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Gay Marriage Now Legal in California!
Posted by: Dale Franks on Wednesday, March 16, 2005

Well, technically.  At any rate, trial Judge Richard Kramer ruled it that way in San Francisco on Monday.  I'm expecting an appeal.

Anyway, William Rubenstein writes an unintentionally hilarious piece in the New York Times today, defending Judge Kramer's decision. Professor  Rubenstein is a professor of law at U.C.L.A., and is chairman of its Williams Project on Sexual Orientation Law.

The decision itself is just the latest in a long line of recent cases recognizing the rights of same-sex couples. In 1993, Hawaii's Supreme Court ruled that discrimination against same-sex couples likely violated that state's Constitution. The court sent the case back to a trial court, and the judge struck down the marriage restrictions. Hawaii's voters then amended their Constitution to limit marriage to a man and a woman, but court cases continued to follow Hawaii's lead.

Translation, since the will of the people was an inconvenient guideline, courts have decided to pretty much ignore it.  The law is so much simpler when the will of the uneducated sheep can be blithely dismissed.  If only the people weren't such ignorant bigots.  Oh, well, they don't matter anyway, so why worry, right?

In subsequent years, judges in half a dozen other states - Alaska, Massachusetts, New York, Oregon, Vermont and Washington - have recognized the rights of same-sex couples to marry, as have jurists in seven of Canada's 13 provinces. And cases are pending in Connecticut, Indiana, Maryland and New Jersey.

It's easy to dismiss Monday's decision as that of an ultraliberal San Francisco judge. But if there's news here, it's that San Francisco's courts are following other courts on a gay rights issue, not leading them.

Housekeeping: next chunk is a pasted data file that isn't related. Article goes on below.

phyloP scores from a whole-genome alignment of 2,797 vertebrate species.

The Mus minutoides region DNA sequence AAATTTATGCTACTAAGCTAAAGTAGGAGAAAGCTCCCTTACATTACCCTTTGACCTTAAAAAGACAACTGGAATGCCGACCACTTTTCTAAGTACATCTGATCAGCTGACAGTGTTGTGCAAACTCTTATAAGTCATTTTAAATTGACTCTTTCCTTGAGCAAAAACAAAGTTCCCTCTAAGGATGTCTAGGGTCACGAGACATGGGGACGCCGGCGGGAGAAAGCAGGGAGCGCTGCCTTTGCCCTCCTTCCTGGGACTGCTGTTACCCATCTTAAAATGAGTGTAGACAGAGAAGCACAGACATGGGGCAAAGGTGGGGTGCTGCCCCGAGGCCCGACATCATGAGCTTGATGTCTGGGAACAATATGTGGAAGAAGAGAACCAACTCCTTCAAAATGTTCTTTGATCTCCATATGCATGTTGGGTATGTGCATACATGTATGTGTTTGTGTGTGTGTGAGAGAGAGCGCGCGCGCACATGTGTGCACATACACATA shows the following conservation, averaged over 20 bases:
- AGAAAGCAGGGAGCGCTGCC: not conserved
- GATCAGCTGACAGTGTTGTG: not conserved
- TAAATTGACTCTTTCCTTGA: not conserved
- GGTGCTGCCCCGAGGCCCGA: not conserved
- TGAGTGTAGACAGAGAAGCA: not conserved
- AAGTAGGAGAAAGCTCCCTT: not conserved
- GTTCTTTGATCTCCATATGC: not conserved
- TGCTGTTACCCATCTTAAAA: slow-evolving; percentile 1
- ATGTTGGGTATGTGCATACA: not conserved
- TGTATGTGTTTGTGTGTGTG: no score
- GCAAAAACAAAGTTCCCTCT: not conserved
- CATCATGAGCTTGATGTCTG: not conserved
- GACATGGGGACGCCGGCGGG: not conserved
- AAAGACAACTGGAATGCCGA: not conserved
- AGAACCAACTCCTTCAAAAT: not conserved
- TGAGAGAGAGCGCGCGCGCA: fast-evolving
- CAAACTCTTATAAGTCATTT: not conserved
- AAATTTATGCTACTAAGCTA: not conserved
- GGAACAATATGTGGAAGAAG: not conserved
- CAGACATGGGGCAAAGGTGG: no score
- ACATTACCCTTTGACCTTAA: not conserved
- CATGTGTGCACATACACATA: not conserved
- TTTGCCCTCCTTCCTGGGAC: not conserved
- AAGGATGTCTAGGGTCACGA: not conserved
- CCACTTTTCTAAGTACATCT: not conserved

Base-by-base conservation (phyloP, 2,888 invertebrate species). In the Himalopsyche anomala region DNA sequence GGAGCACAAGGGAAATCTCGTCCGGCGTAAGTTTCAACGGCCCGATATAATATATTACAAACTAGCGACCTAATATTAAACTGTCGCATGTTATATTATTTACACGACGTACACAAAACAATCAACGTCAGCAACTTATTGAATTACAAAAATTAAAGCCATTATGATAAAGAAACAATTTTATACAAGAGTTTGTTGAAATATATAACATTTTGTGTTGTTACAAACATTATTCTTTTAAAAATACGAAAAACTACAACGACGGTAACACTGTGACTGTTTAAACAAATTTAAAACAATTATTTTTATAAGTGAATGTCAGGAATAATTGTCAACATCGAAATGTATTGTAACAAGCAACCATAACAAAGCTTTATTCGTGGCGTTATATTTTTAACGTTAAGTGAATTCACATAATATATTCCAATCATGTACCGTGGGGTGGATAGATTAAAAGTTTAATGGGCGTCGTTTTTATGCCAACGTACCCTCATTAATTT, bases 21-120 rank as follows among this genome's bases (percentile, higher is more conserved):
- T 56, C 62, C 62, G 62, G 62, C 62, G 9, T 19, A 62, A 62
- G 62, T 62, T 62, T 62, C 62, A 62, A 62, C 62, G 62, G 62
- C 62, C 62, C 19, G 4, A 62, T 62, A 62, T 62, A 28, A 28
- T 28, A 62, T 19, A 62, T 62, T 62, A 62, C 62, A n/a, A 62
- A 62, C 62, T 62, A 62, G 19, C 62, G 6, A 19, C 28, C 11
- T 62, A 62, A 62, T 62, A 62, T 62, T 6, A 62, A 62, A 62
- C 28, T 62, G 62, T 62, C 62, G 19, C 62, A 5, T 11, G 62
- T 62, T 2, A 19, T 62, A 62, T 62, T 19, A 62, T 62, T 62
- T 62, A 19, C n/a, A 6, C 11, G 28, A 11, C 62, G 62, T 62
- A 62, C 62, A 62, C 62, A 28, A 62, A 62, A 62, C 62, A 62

Courts in New Jersey though have the responsibility to interpret the law in...well...New Jersey.  Courts in California interpret that state's laws.  It's called federalism.  No, really, it is. You can look it up.  It might be fascinating to learn what the Courts in New Jersey have to say about New Jersey's law and state constitution.  That doesn't make it particularly relevant to California, though.

Even within California, Judge Richard A. Kramer of San Francisco County Superior Court, who issued the opinion, is following the political branches of state and local government, not leading them. He's no judicial activist. San Francisco's city council enacted ordinances recognizing same-sex couples decades ago, and its mayor famously wed same-sex couples a year ago. In the past few years, the California Legislature has enacted laws granting same-sex couples almost all of the same rights and responsibilities as married couples.

Conservatives denounce judges who get ahead of legislatures, alleging that they are trying to change the world with a stroke of the pen, but that's not the situation in San Francisco. Same-sex couples' rights came from its legislature first, its mayor second and the judiciary last.